Marriage advocates collect enough signatures for Washington state ballot measure

Washington's Secretary of State Sam Reed
Washington's Secretary of State Sam Reed

.- Preliminary, unofficial figures from the Washington state Elections Division shows that a sufficient number of signatures have been gathered to place on the ballot Referendum 71, a measure that would preserve the unique place of marriage by rescinding the state legislature’s expansion of homosexual domestic partnership benefits.

Protect Marriage Washington, which is sponsoring the proposal, submitted nearly 138,000 signatures on July 25. State checkers of the signatures accepted 121,617 signatures. According to David Ammons, writing on the blog of the Washington Secretary of State’s Office, 120,557 were required to secure a ballot spot.

The ballot proposal, known as Referendum 71, would overturn Senate Bill 5688, which passed the Washington legislature in April. The bill gave homosexual couples all the state-provided benefits that married couples receive.

The law was supposed to take effect July 26 but was delayed until the signature count was completed, the Associated Press says. The law will not take effect unless it is approved in the November 3 election.

In a news release on its website, the Washington State Catholic Conference said it opposed SB 5688 because proponents publicly stated that it was intended to extend existing marriage rights to same-sex couples “as a precursor to legalizing gay marriage in Washington State.”

“While opposing all unjust discrimination against any individual, WSCC upholds marriage as a union between a man and a woman, which is the foundation of our civil society,” the conference said.

The Washington Secretary of State’s Office claims that the margin of confirmed signatures for Referendum 71 may be the narrowest ever to qualify for the ballot. However, the number may rise if new voter registrations and missing electronic voter signatures are found.

Before the number of signatures was confirmed, Protect Marriage Washington had expressed concern about “statistical abnormalities” in the signature count. While the rate of erroneous signatures among the first 72,273 signatures counted stood at about 9.5 percent, among the last 6,922 signatures the error rate jumped to 12.8 percent.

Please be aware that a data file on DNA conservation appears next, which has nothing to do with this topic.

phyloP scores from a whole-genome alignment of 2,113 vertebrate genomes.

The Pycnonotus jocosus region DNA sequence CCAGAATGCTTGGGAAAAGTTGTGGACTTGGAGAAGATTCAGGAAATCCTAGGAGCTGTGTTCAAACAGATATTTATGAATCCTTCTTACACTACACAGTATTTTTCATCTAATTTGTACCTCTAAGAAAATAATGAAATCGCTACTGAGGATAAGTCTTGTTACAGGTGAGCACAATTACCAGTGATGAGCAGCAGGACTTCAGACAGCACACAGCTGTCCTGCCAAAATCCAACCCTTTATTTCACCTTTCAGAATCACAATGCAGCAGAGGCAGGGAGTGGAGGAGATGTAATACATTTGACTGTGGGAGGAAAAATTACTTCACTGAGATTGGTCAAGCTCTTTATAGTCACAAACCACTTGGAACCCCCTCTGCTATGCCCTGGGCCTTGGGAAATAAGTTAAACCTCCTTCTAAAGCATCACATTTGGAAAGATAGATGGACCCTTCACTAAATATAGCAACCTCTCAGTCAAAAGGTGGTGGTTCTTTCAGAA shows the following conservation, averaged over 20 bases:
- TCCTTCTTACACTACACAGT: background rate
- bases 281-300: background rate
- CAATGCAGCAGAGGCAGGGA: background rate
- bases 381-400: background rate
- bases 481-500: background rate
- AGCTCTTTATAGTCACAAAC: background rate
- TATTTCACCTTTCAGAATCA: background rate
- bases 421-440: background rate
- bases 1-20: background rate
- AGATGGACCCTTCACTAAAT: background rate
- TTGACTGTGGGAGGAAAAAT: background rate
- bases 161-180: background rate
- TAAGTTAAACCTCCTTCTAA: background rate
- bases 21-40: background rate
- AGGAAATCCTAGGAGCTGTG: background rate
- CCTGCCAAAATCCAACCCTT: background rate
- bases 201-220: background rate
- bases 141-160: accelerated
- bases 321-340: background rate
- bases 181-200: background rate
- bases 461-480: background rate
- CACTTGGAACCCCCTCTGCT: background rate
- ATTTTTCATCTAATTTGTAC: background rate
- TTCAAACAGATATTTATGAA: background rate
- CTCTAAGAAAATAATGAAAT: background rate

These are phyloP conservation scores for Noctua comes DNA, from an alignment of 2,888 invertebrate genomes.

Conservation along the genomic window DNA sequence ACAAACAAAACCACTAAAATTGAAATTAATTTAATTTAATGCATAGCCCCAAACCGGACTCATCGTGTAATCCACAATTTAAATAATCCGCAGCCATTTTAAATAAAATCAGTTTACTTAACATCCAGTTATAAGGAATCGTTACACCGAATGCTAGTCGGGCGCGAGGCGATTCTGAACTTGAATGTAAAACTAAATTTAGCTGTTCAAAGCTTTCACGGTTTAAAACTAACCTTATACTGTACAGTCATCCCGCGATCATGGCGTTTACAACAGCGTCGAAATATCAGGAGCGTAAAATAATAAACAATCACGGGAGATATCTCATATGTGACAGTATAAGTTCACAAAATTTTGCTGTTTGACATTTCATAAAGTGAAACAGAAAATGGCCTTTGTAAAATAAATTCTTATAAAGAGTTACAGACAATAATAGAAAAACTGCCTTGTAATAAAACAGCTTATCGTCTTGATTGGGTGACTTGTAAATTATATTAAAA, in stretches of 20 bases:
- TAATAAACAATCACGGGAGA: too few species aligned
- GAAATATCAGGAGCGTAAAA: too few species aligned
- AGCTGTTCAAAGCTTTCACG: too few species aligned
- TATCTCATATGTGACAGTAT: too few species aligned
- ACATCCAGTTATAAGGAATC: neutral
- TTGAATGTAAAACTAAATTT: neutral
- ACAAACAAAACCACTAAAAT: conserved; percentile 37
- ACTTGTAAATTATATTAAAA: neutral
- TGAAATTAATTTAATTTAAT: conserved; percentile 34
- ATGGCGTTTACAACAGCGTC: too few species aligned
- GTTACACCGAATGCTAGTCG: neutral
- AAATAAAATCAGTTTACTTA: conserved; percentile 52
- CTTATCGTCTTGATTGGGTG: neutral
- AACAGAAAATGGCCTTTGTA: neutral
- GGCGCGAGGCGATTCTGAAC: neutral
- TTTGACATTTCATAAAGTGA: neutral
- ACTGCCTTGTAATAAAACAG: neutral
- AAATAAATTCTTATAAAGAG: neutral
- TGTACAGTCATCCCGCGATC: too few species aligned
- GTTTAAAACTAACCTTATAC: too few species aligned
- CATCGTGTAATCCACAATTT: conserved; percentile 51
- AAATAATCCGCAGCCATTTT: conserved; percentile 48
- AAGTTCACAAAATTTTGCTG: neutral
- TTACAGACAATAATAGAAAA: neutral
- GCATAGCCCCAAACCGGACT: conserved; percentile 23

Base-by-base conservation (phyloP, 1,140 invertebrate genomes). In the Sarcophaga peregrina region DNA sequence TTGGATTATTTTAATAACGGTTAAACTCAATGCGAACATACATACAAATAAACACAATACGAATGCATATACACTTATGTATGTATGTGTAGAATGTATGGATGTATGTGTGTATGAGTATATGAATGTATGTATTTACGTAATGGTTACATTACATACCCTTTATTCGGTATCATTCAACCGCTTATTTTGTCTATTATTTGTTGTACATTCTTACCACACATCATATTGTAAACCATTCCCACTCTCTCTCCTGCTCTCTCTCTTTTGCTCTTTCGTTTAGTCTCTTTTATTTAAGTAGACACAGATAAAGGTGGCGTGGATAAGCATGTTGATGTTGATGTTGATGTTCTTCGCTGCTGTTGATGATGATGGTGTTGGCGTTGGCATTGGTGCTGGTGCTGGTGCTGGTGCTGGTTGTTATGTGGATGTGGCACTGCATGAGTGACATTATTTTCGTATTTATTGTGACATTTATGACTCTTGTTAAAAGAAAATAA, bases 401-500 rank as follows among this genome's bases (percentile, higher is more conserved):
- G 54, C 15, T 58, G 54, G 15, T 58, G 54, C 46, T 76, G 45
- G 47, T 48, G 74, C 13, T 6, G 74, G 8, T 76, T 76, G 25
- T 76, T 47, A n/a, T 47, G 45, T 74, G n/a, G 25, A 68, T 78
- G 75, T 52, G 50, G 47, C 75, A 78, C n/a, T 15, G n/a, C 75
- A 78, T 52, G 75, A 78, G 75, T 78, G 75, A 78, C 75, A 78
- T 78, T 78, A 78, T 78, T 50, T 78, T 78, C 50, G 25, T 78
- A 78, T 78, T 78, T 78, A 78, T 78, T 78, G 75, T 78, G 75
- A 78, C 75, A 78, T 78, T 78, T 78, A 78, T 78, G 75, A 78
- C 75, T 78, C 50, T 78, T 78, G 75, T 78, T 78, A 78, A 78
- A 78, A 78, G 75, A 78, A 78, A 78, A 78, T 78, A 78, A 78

Protect Marriage Washington also noted that Secretary of State Sam Reed’s executive secretary is the daughter of James Pharris, an attorney from the state Attorney General’s office assigned to defend the rights of Referendum 71 opponents.

Some opponents of Referendum 71 intend to adopt a tactic used by pro-homosexual groups in California to shame or boycott supporters of Proposition 8, the ballot initiative that successfully defended marriage between a man and a woman. WhoSigned.org plans to publish the names of signatories to the Referendum 71 petitions following the signatures’ certification by the Washington Secretary of State.

Referendum 71 backers charged that the site could be used for retaliation and intimidation, pointing to the harassment that took place in California. A federal district court judge has temporarily blocked the signatures’ release, with a new hearing scheduled for September 3.

Opponents of Referendum 71 have filed a legal challenge to the referendum, which Superior Court Judge Julie Spector has taken under advisement. She said she will rule on the case on Wednesday morning.

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